If this isn’t a call to action ...
A 2014 study found bullying to be a ‘serious problem’ in Malaysian secondary schools, with students using sharp weapons such as knives.
WHEN something terribly tragic happens, perhaps the best we can do is to try to generate good out of it. Indeed, sadly, it often takes a tragedy to bring about a needed protective reform.
My hope is that the outpouring of anger over the tragic death of 18-year-old T. Nhaveen (who died on June 15 after being beaten up) will drive us to actually do something to prevent such cases from happening.
This was not a one-off incident. Nhaveen had been bullied by some of his attackers at school. And there are other recent cases of horrific violent bullying:
> On June 1, navy cadet Zulfarhan Osman Zulkarnain, 21, died with 80% burns on his body from a steam iron, scalding on his private parts, broken ribs, and swelling on his head after being tortured by 20 or more students. Six fellow students have been charged.
> In May, six Form Two students at a junior college were assaulted by 10 seniors after refusing to lend them football shoes. One victim’s mother, a forensics doctor, lodged a police report after discovering her son had injuries to his head, back, stomach, and chest.
In the report, the mother said her son was hit on the head with a blunt object and had his head slammed into a wall and was forced to drink hot water.
How many more young lives will be cut short? For every death, there are many, many more who suffer silently.
Thousands of cases of bullying are reported to the Education Ministry every year, and those are just the tip of the iceberg. Across the country, countless children suffer senseless violence. And remember, even when injuries are minor, the psychological impact can be deep.
In boarding schools, or asrama, bullying or “ragging” is virtually institutionalised, in part due to the hierarchy among students and a lack of adult supervision, as a 2013 The Star Online report found (tinyurl.com/star-online-ragging).
A 2014 Universiti Kebangsaan Malaysia study found bullying to be a “serious problem” in secondary schools, with students using sharp weapons such as knives. Money was one factor: bullies extorted money to buy cigarettes while “mercenary bullies” got paid tobully.
Clearly we need to act. But how? An online petition, which garnered close to 40,000 signatures in just over a week, is calling for “justice” for Nhaveen “where the offenders cannot be spared”.
Justice needs to be served, clearly, but should our focus simply be pushing for those accused – some of whom are minors – to hang? That won’t make much of a dent in a deep national problem. We should do better than that. Anyhow, responding to violence with violence seems inherently flawed.
Bullies are not born, they are created. They are a symptom of the endemic violence and skewed power relations within our society. They reflect our lack of respect and intolerance for others.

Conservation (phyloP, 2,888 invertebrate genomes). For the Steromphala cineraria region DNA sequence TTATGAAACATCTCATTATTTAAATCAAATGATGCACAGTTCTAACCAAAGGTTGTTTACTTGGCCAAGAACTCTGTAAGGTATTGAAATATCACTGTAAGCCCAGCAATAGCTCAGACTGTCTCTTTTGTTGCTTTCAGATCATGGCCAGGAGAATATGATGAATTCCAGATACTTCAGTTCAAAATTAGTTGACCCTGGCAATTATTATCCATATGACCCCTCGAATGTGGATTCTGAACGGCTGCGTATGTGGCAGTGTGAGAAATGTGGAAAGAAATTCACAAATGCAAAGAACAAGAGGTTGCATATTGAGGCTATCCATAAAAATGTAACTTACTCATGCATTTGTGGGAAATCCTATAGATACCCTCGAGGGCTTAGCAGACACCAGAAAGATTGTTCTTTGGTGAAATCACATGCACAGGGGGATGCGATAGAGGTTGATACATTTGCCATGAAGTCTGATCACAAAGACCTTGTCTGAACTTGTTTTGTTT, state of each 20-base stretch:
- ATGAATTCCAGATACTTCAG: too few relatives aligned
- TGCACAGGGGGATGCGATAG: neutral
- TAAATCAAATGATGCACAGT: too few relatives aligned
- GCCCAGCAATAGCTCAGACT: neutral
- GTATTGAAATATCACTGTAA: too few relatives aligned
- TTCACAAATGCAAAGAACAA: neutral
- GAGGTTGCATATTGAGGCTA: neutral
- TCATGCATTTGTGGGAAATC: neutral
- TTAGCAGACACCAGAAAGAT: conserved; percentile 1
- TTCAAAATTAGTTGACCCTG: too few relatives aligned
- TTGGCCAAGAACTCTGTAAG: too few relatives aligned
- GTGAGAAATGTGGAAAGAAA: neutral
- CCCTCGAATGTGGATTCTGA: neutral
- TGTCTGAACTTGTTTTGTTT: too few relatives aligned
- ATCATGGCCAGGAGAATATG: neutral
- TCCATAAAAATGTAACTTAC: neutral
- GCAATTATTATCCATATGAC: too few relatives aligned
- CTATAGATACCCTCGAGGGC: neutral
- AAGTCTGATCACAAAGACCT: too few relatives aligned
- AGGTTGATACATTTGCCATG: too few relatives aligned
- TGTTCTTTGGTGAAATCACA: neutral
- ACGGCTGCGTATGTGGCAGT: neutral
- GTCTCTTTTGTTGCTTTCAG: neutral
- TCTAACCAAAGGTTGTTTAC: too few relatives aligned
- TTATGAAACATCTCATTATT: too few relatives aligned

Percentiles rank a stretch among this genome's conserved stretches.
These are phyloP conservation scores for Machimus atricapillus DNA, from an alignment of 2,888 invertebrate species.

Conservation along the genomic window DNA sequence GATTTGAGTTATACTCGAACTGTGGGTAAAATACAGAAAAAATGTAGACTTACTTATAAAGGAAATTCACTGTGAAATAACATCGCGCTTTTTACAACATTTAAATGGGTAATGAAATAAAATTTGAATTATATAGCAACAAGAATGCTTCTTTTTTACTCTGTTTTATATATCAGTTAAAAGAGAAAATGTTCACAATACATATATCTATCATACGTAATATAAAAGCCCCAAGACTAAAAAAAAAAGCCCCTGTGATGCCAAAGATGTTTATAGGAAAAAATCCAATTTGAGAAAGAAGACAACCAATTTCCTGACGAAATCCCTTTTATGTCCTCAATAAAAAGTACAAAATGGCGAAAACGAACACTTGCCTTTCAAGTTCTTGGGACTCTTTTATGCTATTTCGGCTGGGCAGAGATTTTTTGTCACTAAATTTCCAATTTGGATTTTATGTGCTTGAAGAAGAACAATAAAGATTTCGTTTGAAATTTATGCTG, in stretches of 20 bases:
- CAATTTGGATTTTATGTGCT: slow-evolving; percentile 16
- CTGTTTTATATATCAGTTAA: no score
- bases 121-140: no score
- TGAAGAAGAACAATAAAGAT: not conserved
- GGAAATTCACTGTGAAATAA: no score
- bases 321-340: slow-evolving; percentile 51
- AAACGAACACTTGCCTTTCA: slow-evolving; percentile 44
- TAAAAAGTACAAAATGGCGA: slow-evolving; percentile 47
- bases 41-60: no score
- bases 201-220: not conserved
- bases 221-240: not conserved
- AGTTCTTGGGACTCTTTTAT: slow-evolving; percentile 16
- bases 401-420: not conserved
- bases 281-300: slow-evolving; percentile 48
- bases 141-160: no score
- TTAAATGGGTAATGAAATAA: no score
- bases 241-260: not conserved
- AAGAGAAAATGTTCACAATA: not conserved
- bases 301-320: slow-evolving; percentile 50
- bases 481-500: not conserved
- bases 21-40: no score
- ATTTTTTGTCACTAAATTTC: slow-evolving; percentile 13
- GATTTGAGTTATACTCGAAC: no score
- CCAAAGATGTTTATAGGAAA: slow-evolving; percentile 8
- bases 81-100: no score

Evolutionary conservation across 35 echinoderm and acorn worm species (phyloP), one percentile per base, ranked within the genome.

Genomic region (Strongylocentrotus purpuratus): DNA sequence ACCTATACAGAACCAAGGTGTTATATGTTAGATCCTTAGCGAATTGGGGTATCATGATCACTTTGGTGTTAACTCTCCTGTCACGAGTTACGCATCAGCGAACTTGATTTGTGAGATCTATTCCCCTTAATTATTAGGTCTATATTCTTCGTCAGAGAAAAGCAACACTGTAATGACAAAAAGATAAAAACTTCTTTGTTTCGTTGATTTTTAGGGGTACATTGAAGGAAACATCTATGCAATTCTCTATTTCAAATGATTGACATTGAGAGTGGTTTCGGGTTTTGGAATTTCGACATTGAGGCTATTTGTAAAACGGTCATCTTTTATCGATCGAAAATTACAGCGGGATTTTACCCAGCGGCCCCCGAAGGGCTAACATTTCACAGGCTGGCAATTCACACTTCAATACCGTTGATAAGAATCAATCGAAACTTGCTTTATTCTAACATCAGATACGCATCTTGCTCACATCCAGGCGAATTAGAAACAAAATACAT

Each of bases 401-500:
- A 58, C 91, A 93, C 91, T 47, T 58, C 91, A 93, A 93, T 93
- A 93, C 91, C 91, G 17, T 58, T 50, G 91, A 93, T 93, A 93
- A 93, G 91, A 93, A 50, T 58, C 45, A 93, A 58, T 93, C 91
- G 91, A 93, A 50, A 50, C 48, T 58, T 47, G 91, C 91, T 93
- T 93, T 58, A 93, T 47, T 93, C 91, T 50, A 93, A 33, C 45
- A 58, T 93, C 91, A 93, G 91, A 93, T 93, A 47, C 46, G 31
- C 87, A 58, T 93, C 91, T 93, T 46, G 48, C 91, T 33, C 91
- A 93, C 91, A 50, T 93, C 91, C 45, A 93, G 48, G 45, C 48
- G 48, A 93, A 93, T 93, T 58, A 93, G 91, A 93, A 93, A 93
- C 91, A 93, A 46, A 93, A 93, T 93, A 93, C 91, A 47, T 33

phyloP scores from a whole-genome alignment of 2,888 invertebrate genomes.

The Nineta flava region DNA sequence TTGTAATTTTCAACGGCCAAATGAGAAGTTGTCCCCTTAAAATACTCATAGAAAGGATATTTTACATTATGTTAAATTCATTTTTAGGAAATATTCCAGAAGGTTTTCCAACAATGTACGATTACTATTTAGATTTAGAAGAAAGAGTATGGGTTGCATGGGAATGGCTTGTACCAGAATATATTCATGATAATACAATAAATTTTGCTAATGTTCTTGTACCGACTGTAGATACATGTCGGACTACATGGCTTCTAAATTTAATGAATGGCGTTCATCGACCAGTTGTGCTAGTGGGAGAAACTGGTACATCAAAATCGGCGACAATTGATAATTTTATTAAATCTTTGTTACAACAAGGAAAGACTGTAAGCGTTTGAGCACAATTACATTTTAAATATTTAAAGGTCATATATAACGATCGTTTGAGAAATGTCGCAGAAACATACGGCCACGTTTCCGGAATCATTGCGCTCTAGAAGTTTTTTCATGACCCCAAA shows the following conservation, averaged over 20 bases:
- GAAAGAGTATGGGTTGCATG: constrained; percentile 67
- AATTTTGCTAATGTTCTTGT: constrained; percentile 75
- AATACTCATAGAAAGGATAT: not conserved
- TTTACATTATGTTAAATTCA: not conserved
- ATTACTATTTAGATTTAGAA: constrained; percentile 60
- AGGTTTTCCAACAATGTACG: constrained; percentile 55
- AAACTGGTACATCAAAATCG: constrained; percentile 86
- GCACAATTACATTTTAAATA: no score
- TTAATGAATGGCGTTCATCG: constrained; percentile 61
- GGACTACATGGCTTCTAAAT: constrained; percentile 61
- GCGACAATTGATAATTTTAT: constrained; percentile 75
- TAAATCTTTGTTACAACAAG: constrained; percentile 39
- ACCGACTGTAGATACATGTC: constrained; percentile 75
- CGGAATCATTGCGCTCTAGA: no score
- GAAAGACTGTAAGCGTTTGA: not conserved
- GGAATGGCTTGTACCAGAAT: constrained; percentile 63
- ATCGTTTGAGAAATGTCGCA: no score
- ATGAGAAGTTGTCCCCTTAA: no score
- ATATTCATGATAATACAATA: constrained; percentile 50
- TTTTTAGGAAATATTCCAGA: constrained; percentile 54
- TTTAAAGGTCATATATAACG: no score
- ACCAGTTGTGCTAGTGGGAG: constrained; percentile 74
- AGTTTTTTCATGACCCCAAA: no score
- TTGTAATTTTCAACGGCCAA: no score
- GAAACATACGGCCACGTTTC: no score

Simply being different can make you a target. Nhaveen was targeted for being soft and “effeminate”.
Although the causes are complex, bullying can be curbed and contained – as some countries have done. A 2017 Unesco (United Nations Educational, Scientific and Cultural Organisation) report, “School Violence and Bullying”, details the global nature and impact of the problem, as well as initiatives to counter it, based on data from 19 countries.
The report says children from minority communities, those with disabilities or perceived as gay have a higher risk of being bullied. It says bullying is far more likely to occur in toilets, playgrounds, and areas less frequented by teachers.
And it says expelling students, as is done in Malaysia, simply transfers the problem elsewhere. The report shows how schools are central to addressing the problem. A comprehensive approach is needed, covering, among other areas:
> School policies and codes of conduct;
> Awareness campaigns;
> Child-sensitive, confidential reporting mechanisms and counselling;
> Rigorous monitoring and data collecting;
> Involvement of children; and, > Training for teachers.
A first step would be a national survey to understand the extent and nature of the problem. A legal and supportive framework is also important. South Korea has a law against bullying. Japan has a programme ensuring bullying is never ignored. Finnish schools teach all children to recognise and report bullying, encouraging bystanders to take action.
We need to go all out to fight this issue on a grand scale, nationwide. Schools need to take this on to ensure the safety of our children. Our schools don’t have to be venues for violence, they can be the place to stop violence and promote nonviolence.
It is tragic that Nhaveen’s bullying began in school but didn’t stop there. If this isn’t a call for action, what is?
Mangai Balasegaram writes mostly on health, but also delves into anything on being human. She has worked with international public health bodies and has a Masters in public health.
Bullies are not born, they are created. They are a symptom of the endemic violence and skewed power relations within our society.